French cross-roads

'Passion' bows amid controversy, big B.O.

PARIS — Mel Gibson’s “The Passion of the Christ” took home $523,868 on its first day in France on Wednesday, as pic bowed amid controversy.

Perf, while reflecting strong interest in the film, suggests it won’t be the runaway hit it has been in the U.S.

Pic opened on 502 screens, selling 82,111 tickets its first day. By comparison, Gallic hit “Les Choristes” sold approximately 135,000 tickets on 300 screens when it opened two weeks ago.

“It’s a very atypical film. It’s a UFO,” said Antoine Mesnier, deputy director of development at Gallic exhib UGC. “It could really attract an audience that doesn’t normally go to the movies — an older, religious audience — and you could see a huge score for the weekend.

“But normally, if a film is going to be a huge hit, it will catch on big the first day, which is not really the case here.”

The film had drawn harsh criticism here, and under the circumstances its distributor couldn’t have been more pleased with the first-day results.

“We’re thrilled,” exclaimed Patrice Delaytermoz, director of distribution for Tarak Ben Ammar’s Quinta Distribution. “Given the controversy, we were ready for anything. And the reaction of the audiences was equally as satisfying as counting the receipts. It was moving.

“We took the time to go to different theaters in Paris to be there when the movie let out and people, whatever their religions or race, were really enthusiastic,” Delaytermoz said. “Of course, there were some people who couldn’t stand the violence, which is understandable. But a lot of audiences applauded.”

“The Passion” is Quinta’s first foray into distribution. Other films to be distribbed by Quinta include Michael Douglas starrer “The In-Laws” and “Ballistic,” starring Antonio Banderas.

On Thursday the French Union of Film Producers, which counts Luc Besson among its more than 100 members, issued a press release in “support of Tarak Ben Ammar, who has affirmed his attachment to the freedom of expression and to the free circulation of artistic works in making the public the only judge of Mel Gibson’s direction.”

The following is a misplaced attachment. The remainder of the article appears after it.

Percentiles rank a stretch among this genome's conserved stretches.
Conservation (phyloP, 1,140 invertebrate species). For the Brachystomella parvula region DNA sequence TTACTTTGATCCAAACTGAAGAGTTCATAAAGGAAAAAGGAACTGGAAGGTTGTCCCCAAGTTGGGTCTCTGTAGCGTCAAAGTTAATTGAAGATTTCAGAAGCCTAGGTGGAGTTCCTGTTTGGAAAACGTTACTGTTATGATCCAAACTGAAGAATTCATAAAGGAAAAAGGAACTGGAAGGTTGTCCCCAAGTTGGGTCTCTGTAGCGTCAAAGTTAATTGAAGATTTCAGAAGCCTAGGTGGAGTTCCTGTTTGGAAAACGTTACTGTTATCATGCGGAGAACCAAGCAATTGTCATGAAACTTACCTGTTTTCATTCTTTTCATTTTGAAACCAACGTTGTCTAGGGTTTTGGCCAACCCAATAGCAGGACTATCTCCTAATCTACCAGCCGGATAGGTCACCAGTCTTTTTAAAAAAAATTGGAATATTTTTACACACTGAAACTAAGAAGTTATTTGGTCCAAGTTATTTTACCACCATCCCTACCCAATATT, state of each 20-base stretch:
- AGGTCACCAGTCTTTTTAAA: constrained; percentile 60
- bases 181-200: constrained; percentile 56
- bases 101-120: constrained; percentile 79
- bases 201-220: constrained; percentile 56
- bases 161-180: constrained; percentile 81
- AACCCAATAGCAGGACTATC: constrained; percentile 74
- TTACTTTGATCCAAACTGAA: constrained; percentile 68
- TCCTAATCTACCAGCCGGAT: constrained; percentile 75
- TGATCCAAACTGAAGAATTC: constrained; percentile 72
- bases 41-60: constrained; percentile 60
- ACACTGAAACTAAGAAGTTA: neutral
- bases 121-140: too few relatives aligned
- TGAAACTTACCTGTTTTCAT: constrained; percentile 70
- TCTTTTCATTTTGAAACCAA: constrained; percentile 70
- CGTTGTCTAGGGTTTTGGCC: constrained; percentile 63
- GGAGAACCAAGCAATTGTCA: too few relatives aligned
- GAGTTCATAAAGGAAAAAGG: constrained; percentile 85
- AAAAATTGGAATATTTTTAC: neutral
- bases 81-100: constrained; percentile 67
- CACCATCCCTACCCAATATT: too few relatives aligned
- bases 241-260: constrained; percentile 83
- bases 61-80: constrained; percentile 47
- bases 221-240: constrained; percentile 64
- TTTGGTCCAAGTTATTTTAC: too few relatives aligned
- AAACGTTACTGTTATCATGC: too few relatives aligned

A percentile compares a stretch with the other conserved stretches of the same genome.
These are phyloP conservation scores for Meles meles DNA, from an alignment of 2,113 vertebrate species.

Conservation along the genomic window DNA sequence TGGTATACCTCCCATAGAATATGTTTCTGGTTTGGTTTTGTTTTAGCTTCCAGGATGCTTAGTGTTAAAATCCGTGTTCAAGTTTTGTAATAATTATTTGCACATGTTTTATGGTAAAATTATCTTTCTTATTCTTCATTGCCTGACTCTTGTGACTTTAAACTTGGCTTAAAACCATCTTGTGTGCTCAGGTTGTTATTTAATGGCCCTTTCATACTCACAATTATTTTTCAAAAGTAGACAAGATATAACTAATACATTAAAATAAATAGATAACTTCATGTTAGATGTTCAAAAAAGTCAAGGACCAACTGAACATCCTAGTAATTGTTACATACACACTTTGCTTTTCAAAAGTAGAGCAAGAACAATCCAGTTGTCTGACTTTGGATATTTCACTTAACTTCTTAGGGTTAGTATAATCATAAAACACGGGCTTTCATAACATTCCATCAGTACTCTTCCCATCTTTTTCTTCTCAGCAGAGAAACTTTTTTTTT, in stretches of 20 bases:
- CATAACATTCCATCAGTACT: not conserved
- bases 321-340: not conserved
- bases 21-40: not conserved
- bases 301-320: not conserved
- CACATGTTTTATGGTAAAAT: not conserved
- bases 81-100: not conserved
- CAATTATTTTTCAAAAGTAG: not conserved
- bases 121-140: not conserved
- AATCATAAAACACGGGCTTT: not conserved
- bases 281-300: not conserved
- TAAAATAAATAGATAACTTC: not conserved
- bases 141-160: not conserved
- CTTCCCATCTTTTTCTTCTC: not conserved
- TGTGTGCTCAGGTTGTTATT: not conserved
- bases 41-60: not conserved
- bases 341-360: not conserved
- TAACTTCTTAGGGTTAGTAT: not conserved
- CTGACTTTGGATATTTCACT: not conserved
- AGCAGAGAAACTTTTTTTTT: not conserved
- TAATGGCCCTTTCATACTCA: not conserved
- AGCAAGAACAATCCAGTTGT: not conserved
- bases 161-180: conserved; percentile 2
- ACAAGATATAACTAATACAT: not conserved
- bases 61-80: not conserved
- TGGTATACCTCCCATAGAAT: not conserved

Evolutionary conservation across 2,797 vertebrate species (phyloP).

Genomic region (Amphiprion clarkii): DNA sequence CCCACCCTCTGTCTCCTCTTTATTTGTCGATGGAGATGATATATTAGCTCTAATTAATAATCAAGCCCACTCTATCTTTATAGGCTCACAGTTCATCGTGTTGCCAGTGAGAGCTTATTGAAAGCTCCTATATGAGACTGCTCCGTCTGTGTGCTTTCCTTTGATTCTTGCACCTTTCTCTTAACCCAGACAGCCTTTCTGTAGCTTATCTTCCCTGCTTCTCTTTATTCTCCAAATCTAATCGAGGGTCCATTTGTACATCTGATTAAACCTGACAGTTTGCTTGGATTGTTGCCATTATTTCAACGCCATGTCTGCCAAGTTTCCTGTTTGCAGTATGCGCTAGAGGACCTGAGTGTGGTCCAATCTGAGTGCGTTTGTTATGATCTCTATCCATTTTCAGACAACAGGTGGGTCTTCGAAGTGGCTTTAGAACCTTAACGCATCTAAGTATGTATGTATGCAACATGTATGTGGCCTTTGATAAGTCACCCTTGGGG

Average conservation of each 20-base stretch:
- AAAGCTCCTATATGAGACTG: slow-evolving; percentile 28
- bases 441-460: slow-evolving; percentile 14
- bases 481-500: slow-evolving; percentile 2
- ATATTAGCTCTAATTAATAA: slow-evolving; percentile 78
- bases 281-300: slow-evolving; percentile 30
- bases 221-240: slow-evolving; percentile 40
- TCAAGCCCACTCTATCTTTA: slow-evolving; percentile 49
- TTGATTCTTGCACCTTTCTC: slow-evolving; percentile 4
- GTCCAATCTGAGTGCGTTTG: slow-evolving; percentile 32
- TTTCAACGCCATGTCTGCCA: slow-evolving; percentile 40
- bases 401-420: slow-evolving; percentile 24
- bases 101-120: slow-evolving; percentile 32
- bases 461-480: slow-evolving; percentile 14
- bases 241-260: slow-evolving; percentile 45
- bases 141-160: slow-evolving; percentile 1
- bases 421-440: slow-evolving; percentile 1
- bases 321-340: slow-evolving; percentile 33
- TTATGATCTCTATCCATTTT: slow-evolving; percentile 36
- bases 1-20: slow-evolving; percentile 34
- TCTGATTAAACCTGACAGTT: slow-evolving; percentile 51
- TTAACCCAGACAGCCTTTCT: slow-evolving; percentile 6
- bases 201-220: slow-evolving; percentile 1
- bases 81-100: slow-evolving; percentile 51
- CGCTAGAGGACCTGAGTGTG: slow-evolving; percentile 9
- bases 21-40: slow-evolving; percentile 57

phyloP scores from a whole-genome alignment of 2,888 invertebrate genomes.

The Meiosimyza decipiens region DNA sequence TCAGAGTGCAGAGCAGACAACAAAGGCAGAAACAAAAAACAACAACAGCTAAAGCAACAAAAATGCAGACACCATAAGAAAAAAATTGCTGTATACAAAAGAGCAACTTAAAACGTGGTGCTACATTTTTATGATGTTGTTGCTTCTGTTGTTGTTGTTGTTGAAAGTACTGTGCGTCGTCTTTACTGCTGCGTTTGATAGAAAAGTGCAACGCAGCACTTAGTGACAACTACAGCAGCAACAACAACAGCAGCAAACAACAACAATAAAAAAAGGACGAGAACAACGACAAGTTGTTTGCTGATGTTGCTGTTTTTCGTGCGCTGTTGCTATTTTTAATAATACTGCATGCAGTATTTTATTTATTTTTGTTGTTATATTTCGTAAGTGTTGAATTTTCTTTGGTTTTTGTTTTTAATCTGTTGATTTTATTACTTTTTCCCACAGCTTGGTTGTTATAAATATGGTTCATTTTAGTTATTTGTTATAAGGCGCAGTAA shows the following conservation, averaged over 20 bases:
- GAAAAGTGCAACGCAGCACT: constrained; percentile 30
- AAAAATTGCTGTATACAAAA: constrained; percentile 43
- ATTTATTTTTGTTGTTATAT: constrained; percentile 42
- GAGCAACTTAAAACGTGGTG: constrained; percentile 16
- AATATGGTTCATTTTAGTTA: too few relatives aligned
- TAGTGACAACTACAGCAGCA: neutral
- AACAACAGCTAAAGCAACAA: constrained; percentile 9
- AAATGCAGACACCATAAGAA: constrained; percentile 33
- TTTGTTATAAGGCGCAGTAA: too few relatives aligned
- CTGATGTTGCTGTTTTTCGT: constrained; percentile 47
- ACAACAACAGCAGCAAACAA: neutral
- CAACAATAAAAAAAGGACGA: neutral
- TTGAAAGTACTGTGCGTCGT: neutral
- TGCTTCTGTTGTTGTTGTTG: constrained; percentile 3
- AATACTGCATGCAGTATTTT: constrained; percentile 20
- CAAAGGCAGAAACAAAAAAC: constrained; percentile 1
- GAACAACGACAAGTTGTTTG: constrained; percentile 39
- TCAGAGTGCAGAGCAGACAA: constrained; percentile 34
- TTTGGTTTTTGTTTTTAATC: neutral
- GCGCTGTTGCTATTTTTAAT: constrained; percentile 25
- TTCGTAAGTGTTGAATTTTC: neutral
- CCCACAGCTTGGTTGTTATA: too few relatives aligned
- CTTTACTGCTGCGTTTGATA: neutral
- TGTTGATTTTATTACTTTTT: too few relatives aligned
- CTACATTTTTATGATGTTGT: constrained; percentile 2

“That’s quite a difference from Marin Karmitz,” Delaytermoz said, jokingly referring to the head of Gallic mini-major MK2, one of the film’s harshest critics, who refused to air “The Passion” on his circuit.

Karmitz called the film anti-Semitic and “an instrument of fascist propaganda.”

Meanwhile, the council representing Jewish institutions in France (CRIF) denounced the film Thursday, calling it “extremely violent and unhealthy.”

Org said that while it has not called for the film to be banned on the principle of freedom of expression, it “unfortunately finds in this film, obviously conceived by a tortured mind, elements of anti-Semitism that have long been used by the Church before Vatican II, with what consequences we are all aware.”

The CRIF added that it was convinced that the amicable relationship that has been established with the Christian church “will only be reinforced by the rejection by the Christian world of this medieval interpretation of the history of Jesus.”

(Alison James contributed to this report.)

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